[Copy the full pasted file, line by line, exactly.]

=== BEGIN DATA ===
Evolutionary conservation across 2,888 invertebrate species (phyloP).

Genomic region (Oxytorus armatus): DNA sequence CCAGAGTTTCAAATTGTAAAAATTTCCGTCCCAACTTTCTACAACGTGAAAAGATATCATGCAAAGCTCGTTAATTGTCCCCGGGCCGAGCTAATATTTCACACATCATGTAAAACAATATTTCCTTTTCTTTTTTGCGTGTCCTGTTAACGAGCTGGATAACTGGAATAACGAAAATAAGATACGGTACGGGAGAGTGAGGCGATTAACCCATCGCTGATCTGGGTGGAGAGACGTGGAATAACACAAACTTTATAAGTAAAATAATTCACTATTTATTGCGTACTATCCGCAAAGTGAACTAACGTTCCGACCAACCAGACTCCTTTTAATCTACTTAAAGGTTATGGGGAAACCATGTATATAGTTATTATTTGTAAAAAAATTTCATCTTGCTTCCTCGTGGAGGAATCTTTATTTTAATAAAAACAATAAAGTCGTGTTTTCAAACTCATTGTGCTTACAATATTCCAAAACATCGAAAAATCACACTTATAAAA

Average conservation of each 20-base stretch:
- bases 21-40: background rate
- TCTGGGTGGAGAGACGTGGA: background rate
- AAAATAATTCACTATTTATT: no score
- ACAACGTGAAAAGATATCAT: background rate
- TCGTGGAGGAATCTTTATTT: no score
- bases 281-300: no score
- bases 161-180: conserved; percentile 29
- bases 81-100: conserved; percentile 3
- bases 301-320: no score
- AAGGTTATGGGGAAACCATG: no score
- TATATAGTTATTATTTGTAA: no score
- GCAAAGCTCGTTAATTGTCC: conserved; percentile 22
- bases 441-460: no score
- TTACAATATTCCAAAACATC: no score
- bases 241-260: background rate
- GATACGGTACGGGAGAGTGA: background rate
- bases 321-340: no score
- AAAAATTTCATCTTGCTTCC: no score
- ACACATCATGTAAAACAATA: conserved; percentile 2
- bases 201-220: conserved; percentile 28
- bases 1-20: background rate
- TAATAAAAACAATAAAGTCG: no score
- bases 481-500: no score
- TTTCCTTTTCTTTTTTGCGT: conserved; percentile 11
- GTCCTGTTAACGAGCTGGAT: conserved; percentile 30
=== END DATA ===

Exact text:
Evolutionary conservation across 2,888 invertebrate species (phyloP).

Genomic region (Oxytorus armatus): DNA sequence CCAGAGTTTCAAATTGTAAAAATTTCCGTCCCAACTTTCTACAACGTGAAAAGATATCATGCAAAGCTCGTTAATTGTCCCCGGGCCGAGCTAATATTTCACACATCATGTAAAACAATATTTCCTTTTCTTTTTTGCGTGTCCTGTTAACGAGCTGGATAACTGGAATAACGAAAATAAGATACGGTACGGGAGAGTGAGGCGATTAACCCATCGCTGATCTGGGTGGAGAGACGTGGAATAACACAAACTTTATAAGTAAAATAATTCACTATTTATTGCGTACTATCCGCAAAGTGAACTAACGTTCCGACCAACCAGACTCCTTTTAATCTACTTAAAGGTTATGGGGAAACCATGTATATAGTTATTATTTGTAAAAAAATTTCATCTTGCTTCCTCGTGGAGGAATCTTTATTTTAATAAAAACAATAAAGTCGTGTTTTCAAACTCATTGTGCTTACAATATTCCAAAACATCGAAAAATCACACTTATAAAA

Average conservation of each 20-base stretch:
- bases 21-40: background rate
- TCTGGGTGGAGAGACGTGGA: background rate
- AAAATAATTCACTATTTATT: no score
- ACAACGTGAAAAGATATCAT: background rate
- TCGTGGAGGAATCTTTATTT: no score
- bases 281-300: no score
- bases 161-180: conserved; percentile 29
- bases 81-100: conserved; percentile 3
- bases 301-320: no score
- AAGGTTATGGGGAAACCATG: no score
- TATATAGTTATTATTTGTAA: no score
- GCAAAGCTCGTTAATTGTCC: conserved; percentile 22
- bases 441-460: no score
- TTACAATATTCCAAAACATC: no score
- bases 241-260: background rate
- GATACGGTACGGGAGAGTGA: background rate
- bases 321-340: no score
- AAAAATTTCATCTTGCTTCC: no score
- ACACATCATGTAAAACAATA: conserved; percentile 2
- bases 201-220: conserved; percentile 28
- bases 1-20: background rate
- TAATAAAAACAATAAAGTCG: no score
- bases 481-500: no score
- TTTCCTTTTCTTTTTTGCGT: conserved; percentile 11
- GTCCTGTTAACGAGCTGGAT: conserved; percentile 30